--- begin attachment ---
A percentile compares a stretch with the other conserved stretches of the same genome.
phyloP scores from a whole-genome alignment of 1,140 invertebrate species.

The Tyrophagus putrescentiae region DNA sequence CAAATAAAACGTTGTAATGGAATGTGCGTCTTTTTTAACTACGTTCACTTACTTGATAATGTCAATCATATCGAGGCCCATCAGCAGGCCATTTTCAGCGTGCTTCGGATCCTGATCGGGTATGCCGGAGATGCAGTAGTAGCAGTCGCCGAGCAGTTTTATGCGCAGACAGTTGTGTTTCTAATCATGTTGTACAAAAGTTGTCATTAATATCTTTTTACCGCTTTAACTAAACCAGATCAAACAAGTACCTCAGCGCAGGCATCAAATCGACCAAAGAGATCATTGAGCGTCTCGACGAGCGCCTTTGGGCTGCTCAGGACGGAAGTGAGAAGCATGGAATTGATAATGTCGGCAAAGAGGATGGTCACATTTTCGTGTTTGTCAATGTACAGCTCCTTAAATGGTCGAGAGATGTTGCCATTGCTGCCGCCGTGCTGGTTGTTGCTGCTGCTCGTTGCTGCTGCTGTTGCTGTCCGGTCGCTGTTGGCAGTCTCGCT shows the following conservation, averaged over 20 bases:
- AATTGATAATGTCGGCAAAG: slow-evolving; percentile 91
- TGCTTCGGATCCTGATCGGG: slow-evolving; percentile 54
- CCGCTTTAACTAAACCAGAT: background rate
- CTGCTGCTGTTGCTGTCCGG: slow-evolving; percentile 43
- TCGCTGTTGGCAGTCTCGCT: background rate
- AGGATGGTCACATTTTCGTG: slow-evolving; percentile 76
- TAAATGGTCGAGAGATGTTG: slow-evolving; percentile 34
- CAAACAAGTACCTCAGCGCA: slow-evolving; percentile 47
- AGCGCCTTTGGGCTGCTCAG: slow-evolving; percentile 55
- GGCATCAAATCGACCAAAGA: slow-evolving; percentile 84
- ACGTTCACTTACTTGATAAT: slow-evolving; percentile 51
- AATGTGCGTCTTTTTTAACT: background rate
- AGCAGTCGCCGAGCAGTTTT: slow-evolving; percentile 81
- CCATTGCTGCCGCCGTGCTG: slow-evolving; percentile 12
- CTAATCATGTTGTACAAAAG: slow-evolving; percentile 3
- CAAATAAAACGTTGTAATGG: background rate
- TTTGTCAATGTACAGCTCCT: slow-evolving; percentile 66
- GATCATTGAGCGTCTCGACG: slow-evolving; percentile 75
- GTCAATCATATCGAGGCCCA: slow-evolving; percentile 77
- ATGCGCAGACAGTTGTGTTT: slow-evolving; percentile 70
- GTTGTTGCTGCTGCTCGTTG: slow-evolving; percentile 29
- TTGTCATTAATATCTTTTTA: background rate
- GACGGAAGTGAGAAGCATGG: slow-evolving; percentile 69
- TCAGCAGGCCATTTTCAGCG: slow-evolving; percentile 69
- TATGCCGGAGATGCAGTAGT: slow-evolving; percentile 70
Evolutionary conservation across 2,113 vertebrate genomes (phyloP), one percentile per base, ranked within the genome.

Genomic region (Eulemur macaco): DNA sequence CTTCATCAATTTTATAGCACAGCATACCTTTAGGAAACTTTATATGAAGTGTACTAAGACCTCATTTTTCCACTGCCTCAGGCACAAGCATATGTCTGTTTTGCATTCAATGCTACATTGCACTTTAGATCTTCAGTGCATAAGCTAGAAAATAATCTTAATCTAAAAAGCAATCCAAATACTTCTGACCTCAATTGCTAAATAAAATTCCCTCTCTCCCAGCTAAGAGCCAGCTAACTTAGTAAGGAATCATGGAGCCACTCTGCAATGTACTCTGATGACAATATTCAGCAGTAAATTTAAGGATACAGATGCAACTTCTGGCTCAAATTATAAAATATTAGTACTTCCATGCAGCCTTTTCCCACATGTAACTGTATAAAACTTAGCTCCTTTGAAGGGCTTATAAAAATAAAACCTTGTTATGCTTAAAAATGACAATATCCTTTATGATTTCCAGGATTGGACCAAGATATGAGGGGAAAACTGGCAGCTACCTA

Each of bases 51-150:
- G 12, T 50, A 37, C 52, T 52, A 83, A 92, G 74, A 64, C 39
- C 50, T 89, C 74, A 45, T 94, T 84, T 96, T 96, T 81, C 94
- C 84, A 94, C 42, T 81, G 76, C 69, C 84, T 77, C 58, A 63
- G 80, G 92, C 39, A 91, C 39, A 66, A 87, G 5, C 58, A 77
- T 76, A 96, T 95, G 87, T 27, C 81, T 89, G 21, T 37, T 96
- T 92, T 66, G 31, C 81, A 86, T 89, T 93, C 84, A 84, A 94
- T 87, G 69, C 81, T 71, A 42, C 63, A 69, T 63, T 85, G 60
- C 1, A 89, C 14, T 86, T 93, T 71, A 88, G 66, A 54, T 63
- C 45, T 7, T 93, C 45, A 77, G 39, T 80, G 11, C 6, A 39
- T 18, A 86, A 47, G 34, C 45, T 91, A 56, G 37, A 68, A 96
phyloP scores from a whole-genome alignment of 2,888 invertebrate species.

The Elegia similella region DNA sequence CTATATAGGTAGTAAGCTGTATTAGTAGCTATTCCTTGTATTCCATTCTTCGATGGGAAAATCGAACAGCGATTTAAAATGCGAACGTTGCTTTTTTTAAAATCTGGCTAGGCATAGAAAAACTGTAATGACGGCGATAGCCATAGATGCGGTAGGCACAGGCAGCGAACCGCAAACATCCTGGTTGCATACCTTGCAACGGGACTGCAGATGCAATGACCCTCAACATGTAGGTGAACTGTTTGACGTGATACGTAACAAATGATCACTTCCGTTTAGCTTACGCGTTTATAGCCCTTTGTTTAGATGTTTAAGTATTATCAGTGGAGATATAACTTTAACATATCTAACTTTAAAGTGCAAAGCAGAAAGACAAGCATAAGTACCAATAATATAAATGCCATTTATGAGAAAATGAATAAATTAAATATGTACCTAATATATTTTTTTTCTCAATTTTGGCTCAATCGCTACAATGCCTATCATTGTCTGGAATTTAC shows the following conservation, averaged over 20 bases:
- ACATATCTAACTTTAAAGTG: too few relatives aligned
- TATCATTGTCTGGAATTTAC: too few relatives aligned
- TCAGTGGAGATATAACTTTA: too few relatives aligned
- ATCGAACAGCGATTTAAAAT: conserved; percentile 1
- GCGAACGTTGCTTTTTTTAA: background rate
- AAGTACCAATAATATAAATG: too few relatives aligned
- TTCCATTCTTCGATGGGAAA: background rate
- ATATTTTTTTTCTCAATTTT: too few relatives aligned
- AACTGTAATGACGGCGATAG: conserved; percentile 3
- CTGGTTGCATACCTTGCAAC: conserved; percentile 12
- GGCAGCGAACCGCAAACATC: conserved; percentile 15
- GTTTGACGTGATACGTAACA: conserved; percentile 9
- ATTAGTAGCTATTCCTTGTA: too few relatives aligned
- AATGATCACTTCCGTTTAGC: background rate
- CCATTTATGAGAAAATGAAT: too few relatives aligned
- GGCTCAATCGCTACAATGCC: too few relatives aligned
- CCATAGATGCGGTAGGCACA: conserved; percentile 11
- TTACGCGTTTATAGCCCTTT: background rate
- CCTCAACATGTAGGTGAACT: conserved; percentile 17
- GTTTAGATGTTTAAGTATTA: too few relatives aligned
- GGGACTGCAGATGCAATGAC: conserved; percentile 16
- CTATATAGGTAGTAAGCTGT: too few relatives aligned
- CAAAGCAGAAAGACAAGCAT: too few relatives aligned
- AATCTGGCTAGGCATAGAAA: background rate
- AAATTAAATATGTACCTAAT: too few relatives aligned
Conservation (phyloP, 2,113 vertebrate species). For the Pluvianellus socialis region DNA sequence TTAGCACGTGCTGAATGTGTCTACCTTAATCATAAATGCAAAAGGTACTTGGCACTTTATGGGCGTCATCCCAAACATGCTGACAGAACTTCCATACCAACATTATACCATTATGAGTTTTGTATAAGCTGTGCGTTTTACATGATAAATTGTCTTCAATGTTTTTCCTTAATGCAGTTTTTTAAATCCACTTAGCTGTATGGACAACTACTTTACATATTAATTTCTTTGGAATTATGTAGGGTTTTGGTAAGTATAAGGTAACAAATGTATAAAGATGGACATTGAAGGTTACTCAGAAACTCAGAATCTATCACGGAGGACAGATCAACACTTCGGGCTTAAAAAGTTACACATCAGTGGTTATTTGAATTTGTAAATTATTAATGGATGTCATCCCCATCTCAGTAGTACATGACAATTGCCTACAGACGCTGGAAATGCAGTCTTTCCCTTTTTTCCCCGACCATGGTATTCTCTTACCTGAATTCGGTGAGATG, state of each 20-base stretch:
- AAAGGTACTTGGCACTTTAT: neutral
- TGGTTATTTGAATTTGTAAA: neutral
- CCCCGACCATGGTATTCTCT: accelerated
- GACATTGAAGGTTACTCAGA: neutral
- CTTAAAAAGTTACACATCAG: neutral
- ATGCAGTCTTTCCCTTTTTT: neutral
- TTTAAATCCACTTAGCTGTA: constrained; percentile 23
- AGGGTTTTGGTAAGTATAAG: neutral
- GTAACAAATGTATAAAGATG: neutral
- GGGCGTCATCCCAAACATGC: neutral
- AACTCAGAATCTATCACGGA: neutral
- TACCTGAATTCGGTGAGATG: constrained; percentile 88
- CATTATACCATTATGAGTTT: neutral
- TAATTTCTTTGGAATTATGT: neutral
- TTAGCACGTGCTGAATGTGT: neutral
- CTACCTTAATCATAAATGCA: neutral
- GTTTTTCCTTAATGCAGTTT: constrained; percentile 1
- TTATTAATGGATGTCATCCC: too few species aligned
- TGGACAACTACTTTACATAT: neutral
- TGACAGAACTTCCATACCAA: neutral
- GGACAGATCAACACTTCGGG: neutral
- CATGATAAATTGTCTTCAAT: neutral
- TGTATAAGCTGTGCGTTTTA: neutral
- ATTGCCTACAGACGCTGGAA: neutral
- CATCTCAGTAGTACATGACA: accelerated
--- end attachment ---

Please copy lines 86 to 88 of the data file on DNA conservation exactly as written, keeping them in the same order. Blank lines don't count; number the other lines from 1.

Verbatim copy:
- GTTTTTCCTTAATGCAGTTT: constrained; percentile 1
- TTATTAATGGATGTCATCCC: too few species aligned
- TGGACAACTACTTTACATAT: neutral